4 Tips for Making Breakfast BETTER for Children with Special Needs
It’s back to school time and let’s face it: Mornings are hectic, especially for parents of children with special needs. A healthy balanced breakfast may go by the wayside and we rely on quick, packaged options or skip breakfast altogether. However, numerous studies in children show that eating breakfast is associated with better behavior in the classroom. Even more show that eating breakfast more frequently is associated with higher test scores in subjects like Mathematics, Science and English. Doctor Yum and Coach Mel, co-authors of the award-winning book, Raising a Healthy Happy Eater, offer these 4 tips for making breakfast better!
1. Fruits and Veggies:
Get a jump start on the recommended daily allowance by including these in the first meal of the day! According to the CDC more than half of kids age 2-18 are not meeting the recommended daily intake of fruits or vegetables. And although fruit intake among kids is improving in recent years, vegetable intake is largely staying the same. Fruits and vegetables provide much needed vitamins, minerals and phytonutrients (plant nutrients) that help the brain and body function at its best.
Try a green dragon smoothie:
One of the most popular drinks in the Doctor Yum test kitchen. It’s loaded with at least two servings of fruit and one serving of a vegetable, plus a bonus punch of fiber!
Chop three cups of pea-sized bites of colorful peppers, carrots or other vegetables on Sunday and quickly sauté in coconut oil for one minute so they are still firm. Store in an airtight container in the refrigerator. Throughout the week, add a handful as you scramble eggs, make muffins or even brown rice. Or try a super-egg-scramble, a recipe that includes quinoa for an extra boost of protein!
2. Make it Ahead!
Parent Proactively and plan breakfast the night before! Here are some ideas to get you started:
Slow Cooker Oatmeal:
Try a version with steel cut oatmeal and apples! Make it the night before and get the kids involved too! BONUS – You’ll wake up to the most incredible aroma in the morning! To spark the kids’ interest, store a few “additions” in small covered containers and set up a quick oatmeal bar so the kids can customize their own. Try raisins, almonds or even a bit of nut butter to stir into the oatmeal for added protein and flavor!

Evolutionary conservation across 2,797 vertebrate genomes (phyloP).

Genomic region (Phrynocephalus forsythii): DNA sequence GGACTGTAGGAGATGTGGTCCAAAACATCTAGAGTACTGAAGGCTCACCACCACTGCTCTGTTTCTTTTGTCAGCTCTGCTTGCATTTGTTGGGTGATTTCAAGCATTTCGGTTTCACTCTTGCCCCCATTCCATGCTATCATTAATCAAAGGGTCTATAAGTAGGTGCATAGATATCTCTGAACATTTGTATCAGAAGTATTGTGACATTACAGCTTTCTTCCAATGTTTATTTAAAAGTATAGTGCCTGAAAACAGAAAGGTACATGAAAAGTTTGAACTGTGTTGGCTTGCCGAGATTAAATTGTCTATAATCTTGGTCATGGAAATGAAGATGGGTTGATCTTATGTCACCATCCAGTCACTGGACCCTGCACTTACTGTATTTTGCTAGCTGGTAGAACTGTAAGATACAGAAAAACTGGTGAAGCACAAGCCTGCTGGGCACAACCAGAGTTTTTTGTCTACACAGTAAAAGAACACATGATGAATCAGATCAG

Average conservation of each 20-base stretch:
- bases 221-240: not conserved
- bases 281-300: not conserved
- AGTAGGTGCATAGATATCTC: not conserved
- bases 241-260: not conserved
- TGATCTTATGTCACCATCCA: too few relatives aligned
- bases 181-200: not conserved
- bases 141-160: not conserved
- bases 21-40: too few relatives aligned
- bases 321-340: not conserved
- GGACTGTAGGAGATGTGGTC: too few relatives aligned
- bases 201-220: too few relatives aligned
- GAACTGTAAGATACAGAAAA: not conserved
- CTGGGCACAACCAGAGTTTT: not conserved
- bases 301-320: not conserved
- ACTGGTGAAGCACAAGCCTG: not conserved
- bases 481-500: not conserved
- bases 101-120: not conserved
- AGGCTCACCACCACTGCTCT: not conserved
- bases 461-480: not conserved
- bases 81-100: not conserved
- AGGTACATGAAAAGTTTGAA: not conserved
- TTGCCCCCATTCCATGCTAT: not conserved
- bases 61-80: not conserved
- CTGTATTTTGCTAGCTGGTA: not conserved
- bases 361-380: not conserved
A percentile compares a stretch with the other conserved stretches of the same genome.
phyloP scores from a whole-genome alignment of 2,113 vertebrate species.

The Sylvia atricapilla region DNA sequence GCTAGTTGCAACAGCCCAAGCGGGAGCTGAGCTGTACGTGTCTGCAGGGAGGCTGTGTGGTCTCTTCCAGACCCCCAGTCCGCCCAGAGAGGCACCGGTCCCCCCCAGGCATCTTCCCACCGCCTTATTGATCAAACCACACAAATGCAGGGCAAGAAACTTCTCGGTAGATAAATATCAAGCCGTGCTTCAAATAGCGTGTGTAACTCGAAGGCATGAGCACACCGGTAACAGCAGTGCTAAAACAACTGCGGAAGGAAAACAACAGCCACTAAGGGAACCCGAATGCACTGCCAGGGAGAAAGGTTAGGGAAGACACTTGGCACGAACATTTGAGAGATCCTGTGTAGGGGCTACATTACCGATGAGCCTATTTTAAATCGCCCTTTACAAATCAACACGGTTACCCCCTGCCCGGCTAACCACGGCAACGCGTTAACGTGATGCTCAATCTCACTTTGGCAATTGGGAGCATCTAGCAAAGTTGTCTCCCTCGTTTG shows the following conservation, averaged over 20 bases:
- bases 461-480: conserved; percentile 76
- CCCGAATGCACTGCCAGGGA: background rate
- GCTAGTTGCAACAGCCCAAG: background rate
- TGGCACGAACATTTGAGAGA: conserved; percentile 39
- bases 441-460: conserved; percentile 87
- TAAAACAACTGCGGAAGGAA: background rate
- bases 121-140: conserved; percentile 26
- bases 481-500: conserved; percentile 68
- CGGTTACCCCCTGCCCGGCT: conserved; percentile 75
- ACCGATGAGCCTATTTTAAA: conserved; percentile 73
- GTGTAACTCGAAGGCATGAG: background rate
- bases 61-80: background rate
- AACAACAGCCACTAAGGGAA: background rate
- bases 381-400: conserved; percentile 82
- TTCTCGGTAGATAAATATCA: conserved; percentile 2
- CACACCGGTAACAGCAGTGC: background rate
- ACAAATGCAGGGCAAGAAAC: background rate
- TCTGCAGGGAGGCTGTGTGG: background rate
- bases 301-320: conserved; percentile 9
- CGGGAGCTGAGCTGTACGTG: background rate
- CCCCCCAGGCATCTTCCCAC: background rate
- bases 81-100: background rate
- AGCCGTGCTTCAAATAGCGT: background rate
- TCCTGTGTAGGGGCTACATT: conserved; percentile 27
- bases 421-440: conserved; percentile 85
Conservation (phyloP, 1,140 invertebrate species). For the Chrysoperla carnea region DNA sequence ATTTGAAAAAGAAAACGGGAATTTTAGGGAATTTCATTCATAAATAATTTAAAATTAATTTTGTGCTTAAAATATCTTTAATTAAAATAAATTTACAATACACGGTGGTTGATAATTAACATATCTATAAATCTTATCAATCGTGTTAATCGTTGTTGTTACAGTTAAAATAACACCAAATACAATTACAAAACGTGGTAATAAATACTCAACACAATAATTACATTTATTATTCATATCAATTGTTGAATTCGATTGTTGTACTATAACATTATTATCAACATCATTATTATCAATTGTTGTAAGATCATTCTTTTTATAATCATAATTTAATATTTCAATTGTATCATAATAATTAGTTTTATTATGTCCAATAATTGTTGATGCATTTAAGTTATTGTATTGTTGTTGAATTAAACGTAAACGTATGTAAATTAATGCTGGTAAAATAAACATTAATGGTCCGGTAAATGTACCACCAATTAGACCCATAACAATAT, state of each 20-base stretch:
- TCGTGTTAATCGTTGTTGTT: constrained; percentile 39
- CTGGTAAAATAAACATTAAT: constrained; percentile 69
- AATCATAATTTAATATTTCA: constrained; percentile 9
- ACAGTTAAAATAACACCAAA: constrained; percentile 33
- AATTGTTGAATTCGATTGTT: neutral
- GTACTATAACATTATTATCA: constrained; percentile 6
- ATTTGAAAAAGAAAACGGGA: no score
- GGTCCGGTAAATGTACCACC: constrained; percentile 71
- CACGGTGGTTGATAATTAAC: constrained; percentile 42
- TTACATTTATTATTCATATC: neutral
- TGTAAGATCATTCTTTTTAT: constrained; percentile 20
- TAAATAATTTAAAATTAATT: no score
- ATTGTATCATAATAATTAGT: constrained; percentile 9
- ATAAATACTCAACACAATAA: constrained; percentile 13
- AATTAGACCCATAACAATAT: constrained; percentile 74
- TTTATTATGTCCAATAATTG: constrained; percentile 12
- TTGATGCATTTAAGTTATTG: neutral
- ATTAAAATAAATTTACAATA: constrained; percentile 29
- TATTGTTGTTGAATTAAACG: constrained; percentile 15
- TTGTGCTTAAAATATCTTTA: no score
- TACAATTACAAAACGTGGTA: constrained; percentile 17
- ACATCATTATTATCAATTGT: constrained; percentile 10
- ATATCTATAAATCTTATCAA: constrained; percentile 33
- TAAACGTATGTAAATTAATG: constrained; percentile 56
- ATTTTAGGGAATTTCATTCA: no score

Cookies and Muffins:
Bake and freeze! The most work you’ll need to do is pull a few out of the freezer the night before or pop some in the microwave for less than a minute before the kids sit down to breakfast. Try nutrient rich Pumpkin Muffins or blueberry muffins that include flax meal and wheat germ and freeze oh so well!
Magic Banana Cookies:
Make by mixing the dry ingredients the night before – it’s super quick. In the morning just mash in the bananas and vanilla and pop the cookies in the oven to bake while the kids are getting dressed. They’re loaded with nutrition and if you’re really pressed for time, are easy to eat in the car too.
3. Cut Out the Sugar
A typical American breakfast is loaded with carbohydrates, many of which are simple sugars. A toaster waffle with syrup and a glass of orange juice can send insulin soaring and lead to hunger and sluggishness by mid-morning when many children are learning their more challenging academic subjects.
It is recommended that the typical preschool to young elementary student should not exceed 3-4 added teaspoons of sugar per day, and for an older school aged child (up to the teen years) the limits is 5- 8 added teaspoons. But for many kids a typical breakfast can destroy these daily limits in just one meal! Even granola bars, yogurt, and breakfast cereal can have as more sugar than what is recommended for an entire day for a child.
Try using fresh fruits like dates to add natural sweetness to breakfast or try a more savory breakfast with no added sugar like pumpkin energy bites. Quick and filling – especially with a glass of milk.
4. Break out of the Cereal Box!
If breakfast is when your kids are hungriest, serve nourishing foods that resemble lunch. Leftovers can make a great breakfast. One of our favorite lunchbox foods that’s also perfect for breakfast the next day is loaded with carrots and broccoli – yet kids love it! For the recipe for “Broc and Cara” treats and the other tasty recipes above, visit http://recipes.doctoryum.org/!
For tips on helping even the most hesitant eaters explore new foods, read this series from Coach Mel for Friendship Circle of Michigan. Be sure to visit their website www.parentinginthekitchen.com for tips on how to raise adventurous eaters!
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